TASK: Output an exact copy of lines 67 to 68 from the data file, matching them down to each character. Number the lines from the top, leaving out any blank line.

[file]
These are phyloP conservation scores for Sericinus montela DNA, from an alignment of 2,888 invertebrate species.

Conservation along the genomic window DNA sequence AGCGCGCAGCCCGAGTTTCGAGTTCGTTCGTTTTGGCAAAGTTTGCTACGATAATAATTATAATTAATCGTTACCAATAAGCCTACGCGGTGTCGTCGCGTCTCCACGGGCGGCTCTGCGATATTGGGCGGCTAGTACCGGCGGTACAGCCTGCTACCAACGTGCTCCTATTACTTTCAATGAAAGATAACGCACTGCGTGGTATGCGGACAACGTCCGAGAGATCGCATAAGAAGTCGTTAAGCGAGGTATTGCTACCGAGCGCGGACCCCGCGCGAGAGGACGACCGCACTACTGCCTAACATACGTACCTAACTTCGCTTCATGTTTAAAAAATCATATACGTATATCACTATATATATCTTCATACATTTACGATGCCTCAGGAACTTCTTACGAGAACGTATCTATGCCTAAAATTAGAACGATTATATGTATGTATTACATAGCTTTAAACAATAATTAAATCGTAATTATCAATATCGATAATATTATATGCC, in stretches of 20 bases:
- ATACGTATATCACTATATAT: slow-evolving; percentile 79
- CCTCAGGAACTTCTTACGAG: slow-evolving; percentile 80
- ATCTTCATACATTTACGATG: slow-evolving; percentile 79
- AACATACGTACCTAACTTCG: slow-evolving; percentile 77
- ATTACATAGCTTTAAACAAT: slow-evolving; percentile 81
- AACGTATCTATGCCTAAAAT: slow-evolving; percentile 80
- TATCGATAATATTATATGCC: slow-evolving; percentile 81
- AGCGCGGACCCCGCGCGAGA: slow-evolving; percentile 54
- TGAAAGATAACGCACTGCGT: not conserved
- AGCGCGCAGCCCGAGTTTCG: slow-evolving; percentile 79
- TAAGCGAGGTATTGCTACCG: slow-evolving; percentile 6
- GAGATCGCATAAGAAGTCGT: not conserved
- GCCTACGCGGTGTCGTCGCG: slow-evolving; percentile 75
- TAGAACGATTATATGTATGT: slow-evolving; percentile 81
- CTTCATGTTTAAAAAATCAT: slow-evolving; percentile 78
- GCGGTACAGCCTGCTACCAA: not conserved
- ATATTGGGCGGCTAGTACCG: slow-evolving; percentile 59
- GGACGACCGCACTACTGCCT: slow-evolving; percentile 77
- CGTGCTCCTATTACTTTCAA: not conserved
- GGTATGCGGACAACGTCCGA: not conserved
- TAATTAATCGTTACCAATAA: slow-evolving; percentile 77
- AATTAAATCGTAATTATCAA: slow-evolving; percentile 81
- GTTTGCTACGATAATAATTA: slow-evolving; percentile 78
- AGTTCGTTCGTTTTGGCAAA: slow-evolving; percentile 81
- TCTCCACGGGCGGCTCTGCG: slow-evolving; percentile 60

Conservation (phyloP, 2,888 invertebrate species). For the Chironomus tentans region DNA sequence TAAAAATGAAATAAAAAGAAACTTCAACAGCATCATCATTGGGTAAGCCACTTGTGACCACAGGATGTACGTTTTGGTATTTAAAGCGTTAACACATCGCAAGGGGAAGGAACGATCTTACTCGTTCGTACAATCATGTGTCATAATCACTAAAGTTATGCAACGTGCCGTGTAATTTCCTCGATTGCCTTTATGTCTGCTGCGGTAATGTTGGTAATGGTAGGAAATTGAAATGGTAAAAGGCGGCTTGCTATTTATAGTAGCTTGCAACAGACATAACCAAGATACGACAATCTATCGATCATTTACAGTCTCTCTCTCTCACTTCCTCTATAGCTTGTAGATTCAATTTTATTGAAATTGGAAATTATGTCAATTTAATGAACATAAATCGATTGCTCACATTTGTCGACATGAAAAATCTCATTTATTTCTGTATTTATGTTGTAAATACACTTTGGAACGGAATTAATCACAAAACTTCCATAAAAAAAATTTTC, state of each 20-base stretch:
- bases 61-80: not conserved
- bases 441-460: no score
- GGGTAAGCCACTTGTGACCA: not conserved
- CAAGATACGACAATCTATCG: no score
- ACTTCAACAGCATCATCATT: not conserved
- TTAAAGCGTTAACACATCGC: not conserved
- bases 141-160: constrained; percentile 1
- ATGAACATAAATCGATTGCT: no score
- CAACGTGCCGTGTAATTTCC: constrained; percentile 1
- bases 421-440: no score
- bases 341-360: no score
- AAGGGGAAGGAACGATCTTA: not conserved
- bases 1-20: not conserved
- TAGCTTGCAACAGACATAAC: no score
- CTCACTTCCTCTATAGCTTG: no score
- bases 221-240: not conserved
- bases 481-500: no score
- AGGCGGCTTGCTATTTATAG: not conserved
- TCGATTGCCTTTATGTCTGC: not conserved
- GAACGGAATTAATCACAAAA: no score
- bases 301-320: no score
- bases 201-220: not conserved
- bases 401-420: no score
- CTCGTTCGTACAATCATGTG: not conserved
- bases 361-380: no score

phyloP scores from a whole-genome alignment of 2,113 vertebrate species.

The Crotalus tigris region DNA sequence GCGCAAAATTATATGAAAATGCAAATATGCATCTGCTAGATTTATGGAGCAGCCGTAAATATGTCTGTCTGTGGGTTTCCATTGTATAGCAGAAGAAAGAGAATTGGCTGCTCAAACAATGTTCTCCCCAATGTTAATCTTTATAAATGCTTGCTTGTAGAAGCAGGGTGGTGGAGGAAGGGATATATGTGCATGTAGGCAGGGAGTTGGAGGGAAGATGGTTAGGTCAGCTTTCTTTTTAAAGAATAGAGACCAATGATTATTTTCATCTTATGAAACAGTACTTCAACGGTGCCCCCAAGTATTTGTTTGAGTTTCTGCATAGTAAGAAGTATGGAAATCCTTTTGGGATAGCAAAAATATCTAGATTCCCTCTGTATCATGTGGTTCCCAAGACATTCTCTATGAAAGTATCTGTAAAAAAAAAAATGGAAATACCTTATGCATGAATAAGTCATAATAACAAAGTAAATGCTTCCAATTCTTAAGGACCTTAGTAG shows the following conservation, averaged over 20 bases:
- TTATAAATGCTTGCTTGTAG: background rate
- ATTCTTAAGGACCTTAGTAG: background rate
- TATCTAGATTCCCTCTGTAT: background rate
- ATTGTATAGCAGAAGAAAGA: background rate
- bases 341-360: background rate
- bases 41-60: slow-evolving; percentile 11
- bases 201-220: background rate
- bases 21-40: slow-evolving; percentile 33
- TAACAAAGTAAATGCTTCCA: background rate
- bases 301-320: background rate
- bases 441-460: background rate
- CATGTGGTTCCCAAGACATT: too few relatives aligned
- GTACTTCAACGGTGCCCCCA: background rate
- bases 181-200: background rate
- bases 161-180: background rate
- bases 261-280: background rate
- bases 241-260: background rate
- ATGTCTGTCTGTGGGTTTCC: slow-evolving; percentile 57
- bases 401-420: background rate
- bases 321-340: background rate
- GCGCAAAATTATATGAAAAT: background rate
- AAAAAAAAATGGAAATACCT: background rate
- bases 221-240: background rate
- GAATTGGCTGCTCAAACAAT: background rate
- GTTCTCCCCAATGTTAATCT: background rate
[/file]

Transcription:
- CATGTGGTTCCCAAGACATT: too few relatives aligned
- GTACTTCAACGGTGCCCCCA: background rate